'Crossover' malcode could jump from PC to handheld

Researchers say they've found the first malicious code built to spread from desktop PCs to wireless handhelds, and it could signal a shift in the threat landscape.

New proof-of-concept malcode designed to spread from desktop computers to wireless mobile devices has been discovered, according to the Mobile Malware Researchers Association (MARA).

Jonathan Read, a New Zealand-based CISSP and member of MARA -- a group formed last year to find and raise awareness regarding mobile device threats -- said in an e-mail Sunday that the malcode, dubbed Crossover, "is a proof-of-concept virus that shows how a virus can spread from a desktop computer to a Pocket PC. With the growing use of handheld devices, this type of virus may become very prevalent in the future."

The group noted that this malcode isn't actively in the wild. It's a proof of concept for educational purposes only. That said, the group warned that its appearance signals another shift in the threat landscape.

"This virus closes the gap between handhelds and desktops. Now its one big world open to all," the group said.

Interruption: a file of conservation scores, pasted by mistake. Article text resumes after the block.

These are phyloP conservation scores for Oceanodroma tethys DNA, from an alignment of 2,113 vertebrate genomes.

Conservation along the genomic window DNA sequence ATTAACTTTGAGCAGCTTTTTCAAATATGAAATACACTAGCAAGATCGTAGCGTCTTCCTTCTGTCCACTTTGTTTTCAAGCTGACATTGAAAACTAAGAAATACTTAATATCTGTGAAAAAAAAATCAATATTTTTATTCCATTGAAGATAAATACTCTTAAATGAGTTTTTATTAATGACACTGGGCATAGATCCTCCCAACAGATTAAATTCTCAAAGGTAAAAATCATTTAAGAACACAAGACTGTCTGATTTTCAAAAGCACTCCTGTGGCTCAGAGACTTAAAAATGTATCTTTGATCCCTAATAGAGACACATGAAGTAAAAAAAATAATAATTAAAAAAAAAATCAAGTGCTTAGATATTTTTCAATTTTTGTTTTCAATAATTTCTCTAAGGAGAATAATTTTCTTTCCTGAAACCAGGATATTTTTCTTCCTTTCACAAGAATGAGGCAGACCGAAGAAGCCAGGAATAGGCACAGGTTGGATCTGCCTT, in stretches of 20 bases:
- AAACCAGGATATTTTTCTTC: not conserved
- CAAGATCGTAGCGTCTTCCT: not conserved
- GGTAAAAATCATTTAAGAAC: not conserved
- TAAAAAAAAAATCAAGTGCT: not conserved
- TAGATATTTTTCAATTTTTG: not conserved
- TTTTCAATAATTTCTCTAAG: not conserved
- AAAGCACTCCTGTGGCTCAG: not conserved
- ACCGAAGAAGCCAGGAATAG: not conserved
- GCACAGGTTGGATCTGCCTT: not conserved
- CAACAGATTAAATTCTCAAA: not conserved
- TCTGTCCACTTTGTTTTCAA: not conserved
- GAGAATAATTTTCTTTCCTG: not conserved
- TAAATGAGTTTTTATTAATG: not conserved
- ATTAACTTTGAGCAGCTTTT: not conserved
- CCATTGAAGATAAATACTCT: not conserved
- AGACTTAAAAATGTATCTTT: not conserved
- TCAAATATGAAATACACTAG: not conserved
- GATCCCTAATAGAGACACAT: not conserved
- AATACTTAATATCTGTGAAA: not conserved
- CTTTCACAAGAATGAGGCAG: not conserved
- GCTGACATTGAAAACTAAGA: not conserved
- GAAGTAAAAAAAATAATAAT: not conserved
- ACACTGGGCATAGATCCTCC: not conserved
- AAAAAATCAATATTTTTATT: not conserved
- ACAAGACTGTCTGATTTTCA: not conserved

Read added, "For viruses to be more effective, they need to spread across a wider range of devices, including wireless devices. [AV organizations] have to be able to provide adequate protection to deal with these types of viruses."

A detailed analysis posted on the MARA Web site labeled the malcode Crossover because it is designed to spread from a desktop machine to a Pocket PC device, namely a handheld capable of running Microsoft Office and Outlook applications, and serve as a wireless phone.

"Crossover is the first malware to be able to infect both a Windows desktop computer as well as a PDA running Windows Mobile for Pocket PC," MARA said in the analysis. "It was sent to MARA anonymously."

When executed, MARA said, the virus checks what the current OS is. If it is not Windows or mobile, "the virus makes a copy of itself and puts a startup command to the copy in the registry local-machine-current-version-run." The virus "then quietly waits for an ActiveSync connection to be detected. It can wait infinitely, and every time the desktop is rebooted the virus recreates itself and again adds new copies to the registry." Theoretically, MARA said, "you can have so many copies running on startup it could degrade or halt the PC's performance."

When an ActiveSync connection is detected, the virus copies itself to the handheld device and remotely executes the virus to start running on it, the analysis added. The virus is programmed to erase all files in the My Documents directory of the device. It then copies itself to the Windows directory and creates a shortcut to the copy in Windowsstartup. When the device is reset, MARA said, the shortcuts execute their target files.

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